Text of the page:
At an American Israel Public Affairs Committee conference on Monday, Republican presidential frontrunner Donald Trump gave a scripted speech that seemed tame compared to his past riffs.
While Trump is typically known for speaking off the cuff, he appeared to be reading from a teleprompter at the AIPAC conference and released his prepared remarks on his campaign website while he was speaking.
In his speech, Trump mostly stuck to Republican national-security orthodoxy. He stated his support for Israel, said he would “dismantle” the Iran nuclear deal, and pledged to move the US embassy from Tel Aviv to Jerusalem.
He opened his speech by saying that he might be new to politics “but not to backing the Jewish state.” Trump said that his first priority would be dismantling the deal between Western powers and Iran that places restrictions on the country’s nuclear program in exchange for sanctions relief.
“I know deal-making and let me tell you, this deal is catastrophic — for America, for Israel, and for the whole of the Middle East,” Trump said. “The problem here is fundamental. We have rewarded the world’s leading state sponsor of terror with $150 billion and we received absolutely nothing in return.”
Trump also called for moving the US embassy for Israel, which he had previously declined to do. Both Israelis and Palestinians claim Jerusalem as their capital. The US doesn’t currently recognise Jerusalem as Israel’s capital.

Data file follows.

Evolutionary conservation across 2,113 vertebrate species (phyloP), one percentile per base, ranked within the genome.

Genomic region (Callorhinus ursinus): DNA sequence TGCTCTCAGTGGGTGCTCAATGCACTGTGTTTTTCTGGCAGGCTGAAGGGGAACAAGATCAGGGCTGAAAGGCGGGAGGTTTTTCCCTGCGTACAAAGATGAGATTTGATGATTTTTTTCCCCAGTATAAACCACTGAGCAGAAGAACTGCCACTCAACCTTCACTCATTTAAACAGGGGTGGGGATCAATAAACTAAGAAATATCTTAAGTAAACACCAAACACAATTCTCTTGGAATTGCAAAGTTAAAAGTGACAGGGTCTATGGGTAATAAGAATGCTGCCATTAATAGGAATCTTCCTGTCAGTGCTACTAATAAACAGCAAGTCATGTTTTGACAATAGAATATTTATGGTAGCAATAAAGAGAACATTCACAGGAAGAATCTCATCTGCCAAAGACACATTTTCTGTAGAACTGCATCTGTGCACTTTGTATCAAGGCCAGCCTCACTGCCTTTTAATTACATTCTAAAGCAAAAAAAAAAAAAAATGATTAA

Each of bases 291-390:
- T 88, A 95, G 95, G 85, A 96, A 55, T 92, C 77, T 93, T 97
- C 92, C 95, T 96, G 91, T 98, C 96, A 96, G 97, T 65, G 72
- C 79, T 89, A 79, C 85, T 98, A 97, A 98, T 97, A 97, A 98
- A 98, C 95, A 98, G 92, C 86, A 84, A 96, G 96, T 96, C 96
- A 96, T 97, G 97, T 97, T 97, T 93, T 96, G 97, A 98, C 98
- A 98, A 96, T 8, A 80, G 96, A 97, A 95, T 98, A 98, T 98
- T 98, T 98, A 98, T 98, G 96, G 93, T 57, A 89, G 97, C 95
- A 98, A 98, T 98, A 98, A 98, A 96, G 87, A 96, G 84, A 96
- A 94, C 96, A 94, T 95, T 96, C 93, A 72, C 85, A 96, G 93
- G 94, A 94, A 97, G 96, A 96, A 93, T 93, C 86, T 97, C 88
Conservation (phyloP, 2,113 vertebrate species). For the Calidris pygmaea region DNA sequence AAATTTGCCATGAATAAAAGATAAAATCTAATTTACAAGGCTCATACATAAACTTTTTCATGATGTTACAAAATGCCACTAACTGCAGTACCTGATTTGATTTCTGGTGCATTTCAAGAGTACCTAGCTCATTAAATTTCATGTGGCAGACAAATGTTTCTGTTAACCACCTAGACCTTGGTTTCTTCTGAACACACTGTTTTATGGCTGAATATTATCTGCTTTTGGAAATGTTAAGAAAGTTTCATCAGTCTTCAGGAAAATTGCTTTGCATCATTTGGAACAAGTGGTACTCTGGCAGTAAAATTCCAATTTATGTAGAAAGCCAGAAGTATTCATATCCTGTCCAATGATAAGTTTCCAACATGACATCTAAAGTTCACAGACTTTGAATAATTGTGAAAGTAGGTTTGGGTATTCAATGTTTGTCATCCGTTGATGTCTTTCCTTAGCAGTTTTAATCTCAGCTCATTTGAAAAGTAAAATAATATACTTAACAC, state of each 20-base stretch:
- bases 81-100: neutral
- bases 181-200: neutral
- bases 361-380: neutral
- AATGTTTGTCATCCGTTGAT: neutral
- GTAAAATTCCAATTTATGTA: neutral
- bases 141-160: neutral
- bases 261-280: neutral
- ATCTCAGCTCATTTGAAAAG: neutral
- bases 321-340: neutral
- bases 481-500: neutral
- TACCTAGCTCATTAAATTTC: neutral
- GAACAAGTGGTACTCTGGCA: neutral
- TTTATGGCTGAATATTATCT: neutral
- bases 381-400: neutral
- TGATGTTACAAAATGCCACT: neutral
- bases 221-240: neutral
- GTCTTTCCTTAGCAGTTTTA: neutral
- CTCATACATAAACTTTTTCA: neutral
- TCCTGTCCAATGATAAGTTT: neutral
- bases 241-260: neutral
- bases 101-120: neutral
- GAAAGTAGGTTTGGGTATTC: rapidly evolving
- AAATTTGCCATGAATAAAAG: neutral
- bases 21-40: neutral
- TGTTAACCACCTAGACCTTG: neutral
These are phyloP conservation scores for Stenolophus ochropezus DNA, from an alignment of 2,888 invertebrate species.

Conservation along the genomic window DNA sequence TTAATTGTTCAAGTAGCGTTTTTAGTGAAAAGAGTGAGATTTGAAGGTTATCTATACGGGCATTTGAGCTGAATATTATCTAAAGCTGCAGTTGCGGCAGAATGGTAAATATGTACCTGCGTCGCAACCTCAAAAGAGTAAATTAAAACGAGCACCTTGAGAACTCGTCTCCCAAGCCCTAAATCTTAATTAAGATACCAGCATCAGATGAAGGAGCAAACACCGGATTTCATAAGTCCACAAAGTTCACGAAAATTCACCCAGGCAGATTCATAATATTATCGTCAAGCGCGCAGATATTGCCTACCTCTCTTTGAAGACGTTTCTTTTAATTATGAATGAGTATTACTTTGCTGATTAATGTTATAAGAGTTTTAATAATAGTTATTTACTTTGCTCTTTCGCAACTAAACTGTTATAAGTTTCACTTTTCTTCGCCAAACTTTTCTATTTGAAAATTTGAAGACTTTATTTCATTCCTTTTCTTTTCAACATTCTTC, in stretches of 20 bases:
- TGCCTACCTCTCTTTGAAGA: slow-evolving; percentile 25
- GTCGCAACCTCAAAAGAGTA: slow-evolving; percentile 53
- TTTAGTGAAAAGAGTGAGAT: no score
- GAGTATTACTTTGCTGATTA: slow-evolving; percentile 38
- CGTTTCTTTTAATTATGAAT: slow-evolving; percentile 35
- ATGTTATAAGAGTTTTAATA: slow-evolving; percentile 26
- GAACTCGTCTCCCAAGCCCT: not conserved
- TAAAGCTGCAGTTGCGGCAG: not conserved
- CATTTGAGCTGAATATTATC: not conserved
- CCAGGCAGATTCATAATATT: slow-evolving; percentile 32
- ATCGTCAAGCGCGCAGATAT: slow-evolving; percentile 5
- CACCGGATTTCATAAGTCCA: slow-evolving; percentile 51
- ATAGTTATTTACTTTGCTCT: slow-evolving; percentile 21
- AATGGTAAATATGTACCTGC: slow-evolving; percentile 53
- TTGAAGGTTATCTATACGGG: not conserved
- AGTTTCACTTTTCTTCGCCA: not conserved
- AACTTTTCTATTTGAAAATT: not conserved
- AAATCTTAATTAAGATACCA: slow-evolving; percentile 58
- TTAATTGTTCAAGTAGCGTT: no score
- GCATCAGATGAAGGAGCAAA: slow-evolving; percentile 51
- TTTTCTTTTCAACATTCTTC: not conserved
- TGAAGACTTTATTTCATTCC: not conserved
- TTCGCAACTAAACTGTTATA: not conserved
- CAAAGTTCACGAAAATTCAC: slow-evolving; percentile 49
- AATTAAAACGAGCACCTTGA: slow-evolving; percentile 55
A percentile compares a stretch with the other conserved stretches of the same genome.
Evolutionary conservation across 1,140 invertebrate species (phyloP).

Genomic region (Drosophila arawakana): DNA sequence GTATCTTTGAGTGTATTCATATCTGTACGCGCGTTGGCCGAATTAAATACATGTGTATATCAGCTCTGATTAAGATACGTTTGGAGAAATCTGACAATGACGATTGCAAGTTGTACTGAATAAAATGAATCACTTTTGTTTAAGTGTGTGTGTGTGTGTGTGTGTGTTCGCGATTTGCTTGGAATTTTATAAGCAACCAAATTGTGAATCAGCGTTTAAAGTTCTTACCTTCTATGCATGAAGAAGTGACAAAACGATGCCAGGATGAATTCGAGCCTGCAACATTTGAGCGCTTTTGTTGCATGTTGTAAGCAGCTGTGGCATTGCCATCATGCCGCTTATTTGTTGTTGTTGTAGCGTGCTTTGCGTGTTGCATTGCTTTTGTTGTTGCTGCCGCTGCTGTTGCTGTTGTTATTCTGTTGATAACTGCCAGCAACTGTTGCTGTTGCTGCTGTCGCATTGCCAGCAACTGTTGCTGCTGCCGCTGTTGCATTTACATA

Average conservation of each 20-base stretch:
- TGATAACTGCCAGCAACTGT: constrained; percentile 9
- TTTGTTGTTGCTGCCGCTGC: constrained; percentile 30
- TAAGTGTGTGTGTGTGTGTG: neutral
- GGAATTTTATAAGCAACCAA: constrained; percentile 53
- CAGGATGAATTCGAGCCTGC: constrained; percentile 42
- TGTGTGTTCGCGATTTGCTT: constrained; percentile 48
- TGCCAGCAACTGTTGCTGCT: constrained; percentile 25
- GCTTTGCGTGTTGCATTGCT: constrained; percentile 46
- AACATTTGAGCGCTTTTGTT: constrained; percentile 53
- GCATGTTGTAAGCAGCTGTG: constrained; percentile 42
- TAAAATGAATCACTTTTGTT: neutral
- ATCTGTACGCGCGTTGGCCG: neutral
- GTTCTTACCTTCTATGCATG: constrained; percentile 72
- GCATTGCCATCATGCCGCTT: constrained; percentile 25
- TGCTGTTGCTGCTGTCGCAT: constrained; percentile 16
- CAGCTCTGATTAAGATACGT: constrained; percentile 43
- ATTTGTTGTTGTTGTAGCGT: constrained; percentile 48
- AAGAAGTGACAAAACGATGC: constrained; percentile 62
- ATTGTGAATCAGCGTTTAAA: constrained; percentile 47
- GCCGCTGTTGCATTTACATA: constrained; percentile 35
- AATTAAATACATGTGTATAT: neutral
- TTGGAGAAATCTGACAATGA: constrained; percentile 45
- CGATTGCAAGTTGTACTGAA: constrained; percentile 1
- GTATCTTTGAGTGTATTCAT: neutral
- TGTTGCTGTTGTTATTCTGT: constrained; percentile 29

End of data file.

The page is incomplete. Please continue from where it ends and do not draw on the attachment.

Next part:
“We will move the American embassy to the eternal capital of the Jewish people, Jerusalem,” Trump said, as people stood up and cheered. “And we will send a clear signal that there is no daylight between America and our most reliable ally, the state of Israel.”
Critics have called out Trump in the past for lacking substance in foreign policy, and he’s run into trouble before while speaking before a Jewish audience.
Trump has also been slammed for saying that he would be “neutral” between Israel and Palestine.
During an MSNBC town hall in February, Trump declined to say whether he would support one side over the other in the conflict between Israel and Palestine. He also seemed to suggest that it would be impossible to achieve peace there.
“Let me be sort of a neutral guy,” Trump said then. “I have friends of mine that are tremendous businesspeople, that are really great negotiators, [and] they say it’s not doable.”
His speech on Monday was anything but neutral.
“When I become president, the days of treating Israel like a second-class citizen will end on day one,” Trump said to applause.
“And when I say something, I mean it,” he added. “I will meet with Prime Minister Netanyahu immediately. I have known him for many years and we will be able to work closely together to help bring stability and peace to Israel and to the entire region.”
Trump’s address didn’t land with everyone. Josh Rogin, a political analyst and columnist for Bloomberg View, said that Trump looked “awkward” reading from the teleprompter and noted that his speech “doesn’t speak to Trump’s mastery of foreign policy, just his ability to read… and he’s not doing great at that.”
And Trump’s critics aren’t likely to stop calling him a foreign-policy naïf. Ted Cruz, a rival candidate who spoke at AIPAC after Trump, began his Monday-night speech by criticising the frontrunner’s knowledge of Israel’s history:
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